Kay's Animal Shelter
11/04/2010Provided by Citysearch -
I signed up w/CitySearch to respond to these ratings. The last time I was at Kay's was as a youngster 32 years ago, and brought home my favorite childhood cat. I returned yesterday, and the building lay out is the exact same, indoors and out. The buildings on the property are nicely maintained, clean, the grassy exercise area is neat, trimmed, full of toys, and tables for people to get to know the dogs.
When I walked in, it was exactly as I remembered it, there are a lot of pet supplies there stacked everywhere, but they are all DONATIONS. From locals who believe in this place - so that clutter stuff is priced to sell cheaply, some newer stuff, very cheap too. I saw a nice $10 cat carrier, I've seen for $45 at the stores, it needed some cleaning, but good nonetheless.
The cat I took home with me blew me away, he was nearing 6 months of age,the last of a litter, even his mom had gone, and he just sat there month after month. I could not believe how well-socialized he was. He leapt into my arms and curled up and purred readily, he does well with the dogs there, and warmed up to my kids at home quickly. For an older kitten's only life experiences to be born on the streets, then residing in a shelter cage; and to have extraordinary socialization skills during this time speaks volumes to the commitment of the shelter keepers. We've had cats over the years and my husband is very impressed with him, hubby is very particular.
Additionally, I took some dogs out, and what I noticed right away was how spotless and clean the cages were. I can't imagine a Husky cramped into a dog kennel because the kennels are pretty big. What is depressing is the fluorescent lighting and cinder block style walls and floor; but the place is probably 40 years old. Much different in aesthetics than modern facilities.
The owners knew every animal inside and out, where they came from, what their story was, and their temperament.
All animals get sick in shelters or pet stores. I was recently at a pet store w/puppies and there was a horribly ill Pug that could barely breath given all of the mucus - he was on display in the window. WHat I""m trying to say, is that animals do get sick in communal housing. That sick puppy mill dog was priced at $1399. Get a gorgeous, devoted, properly socialized one at Kay's for under $300.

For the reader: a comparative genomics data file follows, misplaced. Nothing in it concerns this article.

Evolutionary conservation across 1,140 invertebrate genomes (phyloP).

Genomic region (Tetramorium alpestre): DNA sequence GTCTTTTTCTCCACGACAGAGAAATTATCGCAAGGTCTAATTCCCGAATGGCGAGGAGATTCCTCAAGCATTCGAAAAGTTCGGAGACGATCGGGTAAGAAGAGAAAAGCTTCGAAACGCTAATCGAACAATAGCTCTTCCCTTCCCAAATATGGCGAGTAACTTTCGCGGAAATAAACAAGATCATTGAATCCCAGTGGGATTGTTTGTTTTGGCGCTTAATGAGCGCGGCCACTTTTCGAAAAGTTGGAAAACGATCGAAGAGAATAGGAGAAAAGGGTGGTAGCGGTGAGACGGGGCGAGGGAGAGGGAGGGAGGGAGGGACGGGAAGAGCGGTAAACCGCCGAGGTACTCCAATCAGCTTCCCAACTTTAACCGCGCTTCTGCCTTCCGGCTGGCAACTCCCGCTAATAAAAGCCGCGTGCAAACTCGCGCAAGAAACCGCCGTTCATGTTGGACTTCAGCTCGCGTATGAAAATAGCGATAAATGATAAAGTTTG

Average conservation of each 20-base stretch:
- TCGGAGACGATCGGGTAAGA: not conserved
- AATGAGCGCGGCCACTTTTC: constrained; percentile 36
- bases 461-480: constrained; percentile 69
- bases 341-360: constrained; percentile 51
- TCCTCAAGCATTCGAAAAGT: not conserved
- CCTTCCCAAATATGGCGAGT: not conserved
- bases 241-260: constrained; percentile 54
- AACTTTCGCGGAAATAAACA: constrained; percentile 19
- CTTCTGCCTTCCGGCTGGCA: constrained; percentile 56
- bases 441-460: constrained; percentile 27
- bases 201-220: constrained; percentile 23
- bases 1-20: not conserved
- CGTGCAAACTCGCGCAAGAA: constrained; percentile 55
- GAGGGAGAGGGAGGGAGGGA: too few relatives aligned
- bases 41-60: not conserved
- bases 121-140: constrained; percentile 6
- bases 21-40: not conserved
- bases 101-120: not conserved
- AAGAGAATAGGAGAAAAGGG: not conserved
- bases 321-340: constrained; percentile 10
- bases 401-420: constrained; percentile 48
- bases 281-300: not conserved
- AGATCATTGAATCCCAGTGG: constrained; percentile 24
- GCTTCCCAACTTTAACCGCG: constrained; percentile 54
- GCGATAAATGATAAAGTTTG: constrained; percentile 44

Give this place a chance, they have been committed to the animals for nearly 4 decades, and locally supported by the community.
This is a no kill shelter. This is not the cleanest, best run or most comfortable shelter for the animals, but for so many animals it is their only hope. The dedicated, overtired and overworked staff consists of one family that travels all over the state rescuing dogs and cats from shelters- some of those shelters have an 80% rate of euthanasia. Yes, Kay's is crowded. No, the animals don't get enough exercise. This is a small family run non-profit. They pick up many down state puppies and they agree to pick up animals about to face the needle in other shelters. They may say yes more often than they should, but I guess it's hard for animal lovers to say no. Yes rescue a dog or cat from here, but they'll probably soon fill the cage with an animal that would otherwise be killed. On the plus side, the kill shelters have plenty of space, are very clean, and give the pleasant appearance of extremely well run institutions. The animals that are allowed to live are treated very well. I agree, I'd never want to see an animal suffer, shame more shelters aren't better funded. Find a good animal here and give it a good home.